Join us at the oldest state-supported marine lab on the East Coast to learn about innovative research being pioneered by Chesapeake Biological Laboratory (CBL) scientists. As a part of the University of Maryland Center for Environmental Science (UMCES), CBL faculty and graduate students are developing new approaches to solving the environmental management problems facing Calvert County, our nation, and the world. Each Science for Citizens seminar will be presented by an UMCES scientist and will inform the public about a featured research effort.
Fall Dates: September 24, October 1, October 8, October 15, & October 22
Spring Dates: TBA
Time: 7:00 p.m. to 8:00 p.m., unless otherwise noted
Where: CBL’s Bernie Fowler Lab, 142 Williams Street, Solomons, MD 20688. View a campus map.
Cost: Free. No pre-registration necessary. Seating is available on a first-come, first-served basis.
Who: Members of the general public. No scientific background needed; everyone is welcome!
Why: Learn something new and interesting while celebrating science on scenic Solomons Island
Fall 2019 Seminar Series
September 24, 2019
Integration of Habitat Mapping & Acoustic Technologies to Advance Ecosystem Based Management
Presented by Dr. Mark Monaco (PhD 1995)
Ecosystem-based management (EBM) is an integrated management approach that considers the full array of interactions within an ecosystem, including humans, rather than considering single issues, species, and use of ocean space in isolation. The current and future environmental challenges facing ocean, coastal, and Great Lakes ecosystems benefit from EBM by utilizing a broad management approach that considers cumulative impacts on marine environments; an approach that works across sectors to manage species and habitats, economic activities, conflicting uses, and the sustainability of resources. NOAA’s Marine Spatial Ecology Division and partners couple satellite-based and air-borne remote sensing (e.g., photographic imagery) and ship-based (e.g., sonar soundings) technologies to map coastal and bottom habitats. The map products are key components in where and when to monitor fish distribution and abundance through visual, fishing gear, and fishery acoustic surveys. The habitat maps and fish monitoring data support locating the placement of underwater listening devices to define species’ habitat utilization patterns and movements through acoustic telemetry. The integration of these bio-physical data advances our ability to define ecological connectivity of marine ecosystems based on species’ distribution patterns and is a key component to advance EBM through spatial management of marine resources.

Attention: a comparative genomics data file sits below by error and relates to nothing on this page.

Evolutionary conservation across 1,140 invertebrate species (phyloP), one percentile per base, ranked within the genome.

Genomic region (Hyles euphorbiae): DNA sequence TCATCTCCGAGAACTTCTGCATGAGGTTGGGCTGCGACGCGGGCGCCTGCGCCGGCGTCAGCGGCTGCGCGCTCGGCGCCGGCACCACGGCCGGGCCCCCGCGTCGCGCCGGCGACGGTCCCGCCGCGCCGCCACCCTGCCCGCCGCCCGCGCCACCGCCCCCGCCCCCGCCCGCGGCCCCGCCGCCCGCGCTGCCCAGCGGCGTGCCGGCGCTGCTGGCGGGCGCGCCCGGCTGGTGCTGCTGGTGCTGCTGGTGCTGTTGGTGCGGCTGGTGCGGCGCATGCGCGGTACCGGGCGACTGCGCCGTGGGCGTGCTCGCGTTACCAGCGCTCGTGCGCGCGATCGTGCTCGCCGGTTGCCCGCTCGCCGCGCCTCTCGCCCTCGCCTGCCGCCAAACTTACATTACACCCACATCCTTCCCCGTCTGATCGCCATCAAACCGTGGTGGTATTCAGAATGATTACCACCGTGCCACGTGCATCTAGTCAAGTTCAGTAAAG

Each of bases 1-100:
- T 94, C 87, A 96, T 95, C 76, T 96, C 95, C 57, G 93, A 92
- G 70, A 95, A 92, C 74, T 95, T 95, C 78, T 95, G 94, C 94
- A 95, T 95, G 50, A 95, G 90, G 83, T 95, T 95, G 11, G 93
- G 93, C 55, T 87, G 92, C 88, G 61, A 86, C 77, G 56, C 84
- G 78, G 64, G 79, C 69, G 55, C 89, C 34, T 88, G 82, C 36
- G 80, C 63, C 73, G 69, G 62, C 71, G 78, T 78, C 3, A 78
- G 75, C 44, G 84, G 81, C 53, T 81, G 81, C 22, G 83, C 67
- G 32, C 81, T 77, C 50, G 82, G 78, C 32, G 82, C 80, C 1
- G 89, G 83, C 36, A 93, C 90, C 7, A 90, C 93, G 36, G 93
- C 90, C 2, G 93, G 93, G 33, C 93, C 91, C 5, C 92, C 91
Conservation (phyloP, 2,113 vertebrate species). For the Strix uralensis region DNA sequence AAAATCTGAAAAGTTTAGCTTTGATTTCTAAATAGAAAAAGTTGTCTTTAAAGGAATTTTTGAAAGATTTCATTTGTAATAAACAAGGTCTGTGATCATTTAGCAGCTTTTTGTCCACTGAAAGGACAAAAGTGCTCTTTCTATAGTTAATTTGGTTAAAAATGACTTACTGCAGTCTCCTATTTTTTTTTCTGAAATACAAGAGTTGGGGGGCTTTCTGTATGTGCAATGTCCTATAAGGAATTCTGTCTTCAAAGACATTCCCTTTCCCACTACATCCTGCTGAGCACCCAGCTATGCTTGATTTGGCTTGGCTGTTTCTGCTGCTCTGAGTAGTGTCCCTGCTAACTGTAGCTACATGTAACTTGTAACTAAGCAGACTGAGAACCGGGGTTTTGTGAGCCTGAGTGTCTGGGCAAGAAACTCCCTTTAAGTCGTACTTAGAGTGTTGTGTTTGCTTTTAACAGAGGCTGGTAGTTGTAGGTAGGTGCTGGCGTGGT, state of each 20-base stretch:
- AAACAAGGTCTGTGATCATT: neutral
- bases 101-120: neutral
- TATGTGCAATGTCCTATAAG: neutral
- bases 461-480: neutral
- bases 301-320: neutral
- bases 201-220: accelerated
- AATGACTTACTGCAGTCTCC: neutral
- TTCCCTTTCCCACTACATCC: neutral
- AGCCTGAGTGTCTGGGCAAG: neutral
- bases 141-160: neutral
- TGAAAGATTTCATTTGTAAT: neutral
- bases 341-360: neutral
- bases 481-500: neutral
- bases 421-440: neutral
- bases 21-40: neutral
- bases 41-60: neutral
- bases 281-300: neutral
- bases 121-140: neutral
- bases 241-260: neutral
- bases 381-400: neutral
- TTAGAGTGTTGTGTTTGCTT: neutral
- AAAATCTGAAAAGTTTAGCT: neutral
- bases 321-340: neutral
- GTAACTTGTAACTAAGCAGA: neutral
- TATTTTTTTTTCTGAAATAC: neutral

October 1, 2019
Are PFAS the Environmental Contaminant Issue of Our Times?
Presented by Dr. Chris Salice (PhD 2002)
Per- and poly-fluoroalkyl substances (or PFAS) are chemicals that have been used in a wide variety of industrial and commercial applications for many decades. Characterized by very strong chemical bonds, PFAS have been used in everything from non-stick cookware and waterproofing to fire suppression. As a result of widespread and unregulated use, PFAS are global contaminants and have been measured in a wide variety of wildlife. But there are significant uncertainties regarding the risks of these chemicals to ecological systems. Dr. Chris Salice, CBL alumna now at Towson University, has been working for several years to better understand how these chemicals may be affecting ecological systems but there is still much to learn.
October 8, 2019
Seafood Swapping: What Is It and What Can We Do About It?
Presented by Dr. Kimberly Warner (PhD 1999)
Seafood mislabeling, where cheaper or less desirable seafood is substituted for the one you bought, has been uncovered locally and globally. This talk, by Oceana senior scientist Dr. Kimberly Warner (and CBL aluma), will define seafood fraud and mislabeling, how it happens, the scope of the problem and the consequences. Dr. Warner will also highlight how citizen science “seafood sleuths” contributed to Oceana’s seafood fraud studies and new policies to help address the problem.
October 15, 2019
Protecting Sea Turtles and Their Habitat:
The Inter-American Convention for the Protection & Conservation of Sea Turtles (IAC)
Presented by Ms. Verónica Cáceres Chamorro (MS 2001)
In order to be successful in protecting sea turtle species from extinction, global collaboration and conservation measures implemented by many nations is necessary. This presentation will discuss the many threats facing sea turtles, and how these threats are being addressed by government agencies, scientists, NGOs, and civil society. CBL alumna, Ms. Cáceres Chamorro will also highlight how the IAC is coordinating the international collaboration needed to protect sea turtles.
October 22, 2019
Flame Retardants: Friend or Foe?
Presented by Dr. Heather Stapleton (PhD 2000)
To reduce their flammability and the risk of fire-related deaths and injuries, a number of building materials, furniture, and electronics in our homes are now treated with chemical flame retardants. However, this has led to a significant increase in our exposure to these chemicals, and research suggests that these exposures are associated with neurodevelopment deficits in children, thyroid disorders, and potentially cancer. Please join UMCES-CBL alumna and Duke University Associate Professor Heather Stapleton as she discusses the good, the bad and the ugly of flame retardant chemicals in our home.
Watch Videos of Past Science for Citizens Seminars
Couldn't make it to a seminar you were interested in? Want to revisit a seminar you attended to learn more? You can watch live-quality videos of most our past seminars on our Science for Citizens video page.